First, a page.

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  • noun

Words related to neoconservatism

an approach to politics or theology that represents a return to a traditional point of view (in contrast to more liberal or radical schools of thought of the 1960s)

References in periodicals archive ?
No wonder neoconservativism is the conservatism that dare not speak its name in his book.
Critical work cannot ever entirely escape the pressure of the marketplace, nor can it extricate itself from the nexus of dominant discourses available within a particular socio-historical context, which have for some time, in many parts of the world, been dominated by neoliberalism and neoconservativism.
foreign policy in the Middle East to an idealistic one based on neoconservativism, a combination of an extreme form of realism and altered democratic-peace theory.
The Bush administration's neoconservativism was another variant, one that combined a program of deregulating markets with the advocacy of conservative moral positions on gender roles and sexual mores ("family values") and an aggressive, unilateral foreign policy (Harvey, 2005).
They argue that the power base behind Ahmadinejad represents a kind of Iranian version of American neoconservativism.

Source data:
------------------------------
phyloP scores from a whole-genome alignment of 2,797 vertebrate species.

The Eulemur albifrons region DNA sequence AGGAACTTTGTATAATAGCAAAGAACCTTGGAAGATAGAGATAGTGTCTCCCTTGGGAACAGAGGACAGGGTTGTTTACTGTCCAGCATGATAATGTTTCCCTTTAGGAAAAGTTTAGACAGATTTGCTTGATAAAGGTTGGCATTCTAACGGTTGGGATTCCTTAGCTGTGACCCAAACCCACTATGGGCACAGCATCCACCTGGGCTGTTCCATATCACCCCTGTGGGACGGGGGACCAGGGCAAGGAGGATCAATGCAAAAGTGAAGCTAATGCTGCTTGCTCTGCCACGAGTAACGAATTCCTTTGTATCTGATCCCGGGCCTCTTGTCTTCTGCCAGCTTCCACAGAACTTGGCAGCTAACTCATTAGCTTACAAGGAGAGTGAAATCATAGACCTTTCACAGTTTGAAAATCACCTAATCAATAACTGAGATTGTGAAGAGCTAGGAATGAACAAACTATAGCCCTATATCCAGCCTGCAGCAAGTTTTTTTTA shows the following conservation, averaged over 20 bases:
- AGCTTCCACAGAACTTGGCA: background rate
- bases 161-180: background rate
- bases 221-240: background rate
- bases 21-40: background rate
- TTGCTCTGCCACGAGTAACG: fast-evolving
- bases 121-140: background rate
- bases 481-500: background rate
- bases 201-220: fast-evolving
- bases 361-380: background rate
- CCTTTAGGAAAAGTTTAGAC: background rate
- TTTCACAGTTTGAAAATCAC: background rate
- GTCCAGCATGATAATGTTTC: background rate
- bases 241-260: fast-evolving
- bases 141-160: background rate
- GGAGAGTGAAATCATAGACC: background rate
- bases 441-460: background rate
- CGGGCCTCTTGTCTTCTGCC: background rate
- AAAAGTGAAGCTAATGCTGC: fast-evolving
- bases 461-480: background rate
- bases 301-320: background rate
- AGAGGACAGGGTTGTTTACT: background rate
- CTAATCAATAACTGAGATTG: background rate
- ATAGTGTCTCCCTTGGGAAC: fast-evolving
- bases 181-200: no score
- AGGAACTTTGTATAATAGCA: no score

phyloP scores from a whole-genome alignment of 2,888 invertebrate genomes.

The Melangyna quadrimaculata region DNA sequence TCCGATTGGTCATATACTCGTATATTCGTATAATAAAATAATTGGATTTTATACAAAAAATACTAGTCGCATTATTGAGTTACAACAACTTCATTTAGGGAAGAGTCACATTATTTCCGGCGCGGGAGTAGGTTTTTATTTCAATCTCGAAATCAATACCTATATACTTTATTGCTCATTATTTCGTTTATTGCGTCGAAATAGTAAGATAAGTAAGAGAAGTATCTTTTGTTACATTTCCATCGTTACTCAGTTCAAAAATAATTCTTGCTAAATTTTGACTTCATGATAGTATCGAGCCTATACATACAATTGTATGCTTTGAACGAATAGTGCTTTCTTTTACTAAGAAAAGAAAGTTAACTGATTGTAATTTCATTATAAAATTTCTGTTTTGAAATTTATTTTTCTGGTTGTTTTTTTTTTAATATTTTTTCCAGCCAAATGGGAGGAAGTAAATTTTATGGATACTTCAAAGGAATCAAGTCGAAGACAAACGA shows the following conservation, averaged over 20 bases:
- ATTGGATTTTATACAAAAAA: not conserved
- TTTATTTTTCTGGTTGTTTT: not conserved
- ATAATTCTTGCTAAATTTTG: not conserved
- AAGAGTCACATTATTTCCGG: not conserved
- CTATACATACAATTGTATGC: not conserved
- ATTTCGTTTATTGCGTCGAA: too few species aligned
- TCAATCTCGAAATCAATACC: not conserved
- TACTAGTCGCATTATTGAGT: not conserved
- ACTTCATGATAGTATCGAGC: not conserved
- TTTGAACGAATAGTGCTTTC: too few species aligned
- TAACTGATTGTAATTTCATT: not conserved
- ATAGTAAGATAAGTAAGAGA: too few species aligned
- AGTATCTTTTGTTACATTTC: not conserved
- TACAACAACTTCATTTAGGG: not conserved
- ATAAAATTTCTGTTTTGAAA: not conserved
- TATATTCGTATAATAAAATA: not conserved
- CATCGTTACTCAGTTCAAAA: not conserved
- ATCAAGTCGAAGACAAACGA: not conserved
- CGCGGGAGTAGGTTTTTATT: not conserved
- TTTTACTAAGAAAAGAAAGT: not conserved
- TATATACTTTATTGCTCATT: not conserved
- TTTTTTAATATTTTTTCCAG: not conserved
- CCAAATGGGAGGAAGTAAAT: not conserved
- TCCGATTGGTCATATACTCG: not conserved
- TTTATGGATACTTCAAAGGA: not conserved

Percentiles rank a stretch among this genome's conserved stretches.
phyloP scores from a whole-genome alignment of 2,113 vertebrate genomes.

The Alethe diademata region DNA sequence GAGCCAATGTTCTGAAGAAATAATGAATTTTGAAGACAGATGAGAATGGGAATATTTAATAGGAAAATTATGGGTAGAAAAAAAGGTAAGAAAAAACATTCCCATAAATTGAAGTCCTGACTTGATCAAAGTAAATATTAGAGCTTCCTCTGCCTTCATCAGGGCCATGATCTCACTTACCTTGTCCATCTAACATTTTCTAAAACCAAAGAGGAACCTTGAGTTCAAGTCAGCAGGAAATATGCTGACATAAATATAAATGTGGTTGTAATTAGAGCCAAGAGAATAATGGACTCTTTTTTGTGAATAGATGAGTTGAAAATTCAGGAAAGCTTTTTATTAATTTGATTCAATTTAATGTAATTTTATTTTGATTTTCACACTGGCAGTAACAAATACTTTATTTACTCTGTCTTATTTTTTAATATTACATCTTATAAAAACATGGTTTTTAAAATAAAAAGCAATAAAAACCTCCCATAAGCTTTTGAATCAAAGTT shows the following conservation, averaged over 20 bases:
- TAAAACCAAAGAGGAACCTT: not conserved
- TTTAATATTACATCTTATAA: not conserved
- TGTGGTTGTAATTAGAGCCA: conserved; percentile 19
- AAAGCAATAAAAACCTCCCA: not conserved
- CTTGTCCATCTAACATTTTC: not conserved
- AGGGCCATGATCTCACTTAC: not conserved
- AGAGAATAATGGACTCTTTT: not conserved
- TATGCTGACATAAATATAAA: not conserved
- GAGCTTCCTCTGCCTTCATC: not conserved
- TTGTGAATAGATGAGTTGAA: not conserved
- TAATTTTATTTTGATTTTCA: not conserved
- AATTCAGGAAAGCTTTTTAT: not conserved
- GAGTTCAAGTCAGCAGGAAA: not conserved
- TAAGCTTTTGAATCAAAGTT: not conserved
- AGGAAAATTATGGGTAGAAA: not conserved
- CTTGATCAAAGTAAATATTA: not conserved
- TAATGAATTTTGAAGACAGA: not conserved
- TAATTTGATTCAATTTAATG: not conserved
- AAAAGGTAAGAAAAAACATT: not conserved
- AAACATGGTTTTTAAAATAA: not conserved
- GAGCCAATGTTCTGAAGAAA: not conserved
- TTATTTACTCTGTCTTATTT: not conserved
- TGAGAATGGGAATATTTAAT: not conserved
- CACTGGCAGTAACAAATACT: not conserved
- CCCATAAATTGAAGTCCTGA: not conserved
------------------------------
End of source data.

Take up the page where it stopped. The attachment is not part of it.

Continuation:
Here I would also add one other important characteristic of Neoconservativism that is often overlooked--namely, the central belief in the importance of religion as a necessary social force and political instrument.
In this collection of 11 interdisciplinary articles, contributors from both sides of the Atlantic weigh in on the policy of unilateralism, the rise and future of American neoconservativism, the new anti-Americanism to be found in European discontent, and the question of whether US policy is merely contested or entirely rejected in Europe.
And then there's the notorious phrase in a document of the Project for the New American Century, the fount of neoconservativism, whose members included Dick Cheney, Donald Rumsfeld, Paul Wolfowitz, Douglas Feith, and a host of other hawks who flew into the Bush Administration.
It is not neoconservativism per se, but it most certainly is not conservativism.
Wattenberg's roots are in neoconservativism, so one might expect him to have an ideological objection to government programs that would ease the strains on young parents.
This description of neoconservativism was, and is, popular among those who identify themselves as neoconservatives, (10) and it is true as far as it goes.
I use the term neoconservativism to indicate the resurgence of traditional social and moral values, leaving the term neoliberalism to refer to the rehabilitation of
Schindler, "The Church's 'Worldly' Mission: Neoconservativism and American Culture," Communio 18 (1991) 365-97.
If anyone thinks that neoconservativism is on the outs after the debacle in Iraq, they need look no further than the Republican frontrunner's brain-trust.